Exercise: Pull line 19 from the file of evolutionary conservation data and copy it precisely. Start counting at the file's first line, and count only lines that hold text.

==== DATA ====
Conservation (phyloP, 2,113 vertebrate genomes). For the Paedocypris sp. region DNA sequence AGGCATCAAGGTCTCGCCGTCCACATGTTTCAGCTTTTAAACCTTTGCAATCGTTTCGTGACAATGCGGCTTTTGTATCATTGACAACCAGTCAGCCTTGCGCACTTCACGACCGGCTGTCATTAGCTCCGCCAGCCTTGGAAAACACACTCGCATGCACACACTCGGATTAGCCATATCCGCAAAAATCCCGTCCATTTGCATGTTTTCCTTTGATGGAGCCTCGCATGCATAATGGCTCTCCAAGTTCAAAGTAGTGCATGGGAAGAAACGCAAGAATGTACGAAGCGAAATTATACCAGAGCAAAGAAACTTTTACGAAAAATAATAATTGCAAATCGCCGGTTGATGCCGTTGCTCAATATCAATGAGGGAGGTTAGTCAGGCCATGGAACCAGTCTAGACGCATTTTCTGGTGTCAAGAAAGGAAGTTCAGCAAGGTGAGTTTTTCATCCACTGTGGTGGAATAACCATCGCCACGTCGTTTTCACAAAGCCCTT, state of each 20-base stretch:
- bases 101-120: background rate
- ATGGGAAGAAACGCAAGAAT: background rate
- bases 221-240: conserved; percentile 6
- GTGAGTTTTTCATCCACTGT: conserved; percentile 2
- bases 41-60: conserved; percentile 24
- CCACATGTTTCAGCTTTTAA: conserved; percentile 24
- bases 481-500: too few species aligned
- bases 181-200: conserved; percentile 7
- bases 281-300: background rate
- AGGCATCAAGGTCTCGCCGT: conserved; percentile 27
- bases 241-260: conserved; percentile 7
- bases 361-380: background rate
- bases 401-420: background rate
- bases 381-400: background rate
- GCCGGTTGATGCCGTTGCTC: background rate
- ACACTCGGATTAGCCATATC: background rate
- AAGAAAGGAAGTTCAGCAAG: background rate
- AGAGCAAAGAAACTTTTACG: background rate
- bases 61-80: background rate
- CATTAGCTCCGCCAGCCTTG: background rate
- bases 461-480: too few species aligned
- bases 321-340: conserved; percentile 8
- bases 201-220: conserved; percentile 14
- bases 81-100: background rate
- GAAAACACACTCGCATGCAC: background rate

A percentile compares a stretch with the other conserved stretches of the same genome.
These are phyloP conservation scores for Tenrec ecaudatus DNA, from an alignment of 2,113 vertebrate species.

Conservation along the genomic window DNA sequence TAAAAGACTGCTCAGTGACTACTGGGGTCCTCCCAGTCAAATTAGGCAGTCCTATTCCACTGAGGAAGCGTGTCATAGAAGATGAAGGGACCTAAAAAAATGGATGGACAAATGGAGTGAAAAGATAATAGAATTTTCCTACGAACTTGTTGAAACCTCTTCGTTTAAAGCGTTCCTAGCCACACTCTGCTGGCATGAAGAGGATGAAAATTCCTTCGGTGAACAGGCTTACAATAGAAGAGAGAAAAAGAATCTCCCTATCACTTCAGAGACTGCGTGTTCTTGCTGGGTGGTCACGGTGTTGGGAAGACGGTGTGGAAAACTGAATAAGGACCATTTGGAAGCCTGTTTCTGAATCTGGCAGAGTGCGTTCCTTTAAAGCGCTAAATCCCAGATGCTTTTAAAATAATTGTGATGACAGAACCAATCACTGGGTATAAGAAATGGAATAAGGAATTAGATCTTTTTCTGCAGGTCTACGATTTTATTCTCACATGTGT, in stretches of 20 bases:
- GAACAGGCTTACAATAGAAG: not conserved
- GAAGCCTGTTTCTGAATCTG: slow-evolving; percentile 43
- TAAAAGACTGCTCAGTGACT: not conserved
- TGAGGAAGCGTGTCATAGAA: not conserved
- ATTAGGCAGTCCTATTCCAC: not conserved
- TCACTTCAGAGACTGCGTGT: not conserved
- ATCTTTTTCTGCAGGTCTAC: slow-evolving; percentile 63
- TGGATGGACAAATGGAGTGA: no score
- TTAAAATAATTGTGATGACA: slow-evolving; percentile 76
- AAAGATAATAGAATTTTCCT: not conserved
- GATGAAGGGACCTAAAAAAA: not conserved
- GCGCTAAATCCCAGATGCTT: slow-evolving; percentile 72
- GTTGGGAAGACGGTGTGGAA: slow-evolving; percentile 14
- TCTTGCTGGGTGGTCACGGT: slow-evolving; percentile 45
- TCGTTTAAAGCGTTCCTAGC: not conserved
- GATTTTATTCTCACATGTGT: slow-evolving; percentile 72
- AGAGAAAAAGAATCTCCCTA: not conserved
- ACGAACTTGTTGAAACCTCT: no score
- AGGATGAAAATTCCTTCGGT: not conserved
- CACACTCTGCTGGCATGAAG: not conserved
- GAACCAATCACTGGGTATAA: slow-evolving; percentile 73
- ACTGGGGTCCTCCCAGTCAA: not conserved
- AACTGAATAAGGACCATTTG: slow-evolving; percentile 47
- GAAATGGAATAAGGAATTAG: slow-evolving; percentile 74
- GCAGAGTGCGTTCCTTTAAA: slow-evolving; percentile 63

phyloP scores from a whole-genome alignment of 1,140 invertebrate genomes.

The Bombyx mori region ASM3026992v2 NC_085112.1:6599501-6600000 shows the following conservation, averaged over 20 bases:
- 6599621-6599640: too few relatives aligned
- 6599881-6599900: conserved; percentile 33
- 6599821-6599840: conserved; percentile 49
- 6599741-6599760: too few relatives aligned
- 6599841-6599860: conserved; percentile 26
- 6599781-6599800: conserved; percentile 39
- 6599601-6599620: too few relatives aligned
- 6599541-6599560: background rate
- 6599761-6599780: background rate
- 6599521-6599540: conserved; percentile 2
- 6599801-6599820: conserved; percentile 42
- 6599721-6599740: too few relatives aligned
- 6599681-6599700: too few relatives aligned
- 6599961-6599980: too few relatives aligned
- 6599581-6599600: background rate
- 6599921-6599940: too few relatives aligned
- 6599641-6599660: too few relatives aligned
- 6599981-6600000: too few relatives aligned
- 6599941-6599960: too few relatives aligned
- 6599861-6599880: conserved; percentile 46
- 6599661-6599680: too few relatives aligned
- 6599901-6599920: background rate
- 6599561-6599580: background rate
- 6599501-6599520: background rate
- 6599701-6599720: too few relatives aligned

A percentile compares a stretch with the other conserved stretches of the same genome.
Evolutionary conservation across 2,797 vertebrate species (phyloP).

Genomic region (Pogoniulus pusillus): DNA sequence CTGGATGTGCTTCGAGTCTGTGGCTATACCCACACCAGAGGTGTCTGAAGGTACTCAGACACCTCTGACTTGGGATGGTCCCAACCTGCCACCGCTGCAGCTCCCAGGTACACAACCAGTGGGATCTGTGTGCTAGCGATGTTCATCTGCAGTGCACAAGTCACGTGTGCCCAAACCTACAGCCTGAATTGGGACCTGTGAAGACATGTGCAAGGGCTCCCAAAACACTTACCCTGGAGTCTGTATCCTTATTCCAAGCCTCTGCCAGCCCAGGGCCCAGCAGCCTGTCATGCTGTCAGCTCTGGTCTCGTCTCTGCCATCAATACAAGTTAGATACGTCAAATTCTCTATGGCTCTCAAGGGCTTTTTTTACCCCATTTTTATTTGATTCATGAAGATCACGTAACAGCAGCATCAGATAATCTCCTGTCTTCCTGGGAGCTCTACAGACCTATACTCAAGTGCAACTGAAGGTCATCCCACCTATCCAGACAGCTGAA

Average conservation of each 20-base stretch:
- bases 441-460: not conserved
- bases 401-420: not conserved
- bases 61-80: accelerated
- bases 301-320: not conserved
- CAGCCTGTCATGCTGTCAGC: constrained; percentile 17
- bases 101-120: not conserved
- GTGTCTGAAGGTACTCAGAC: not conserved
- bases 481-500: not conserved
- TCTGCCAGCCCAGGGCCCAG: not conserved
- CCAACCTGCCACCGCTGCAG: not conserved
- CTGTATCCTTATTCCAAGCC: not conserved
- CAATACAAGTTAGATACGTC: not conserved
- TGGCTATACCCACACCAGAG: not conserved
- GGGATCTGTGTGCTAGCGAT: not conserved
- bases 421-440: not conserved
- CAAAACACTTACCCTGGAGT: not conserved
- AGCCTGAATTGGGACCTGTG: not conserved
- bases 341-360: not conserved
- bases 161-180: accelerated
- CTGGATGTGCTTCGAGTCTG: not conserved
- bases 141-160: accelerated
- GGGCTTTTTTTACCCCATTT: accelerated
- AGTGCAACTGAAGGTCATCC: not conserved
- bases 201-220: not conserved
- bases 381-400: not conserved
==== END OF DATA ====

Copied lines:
- AGAGCAAAGAAACTTTTACG: background rate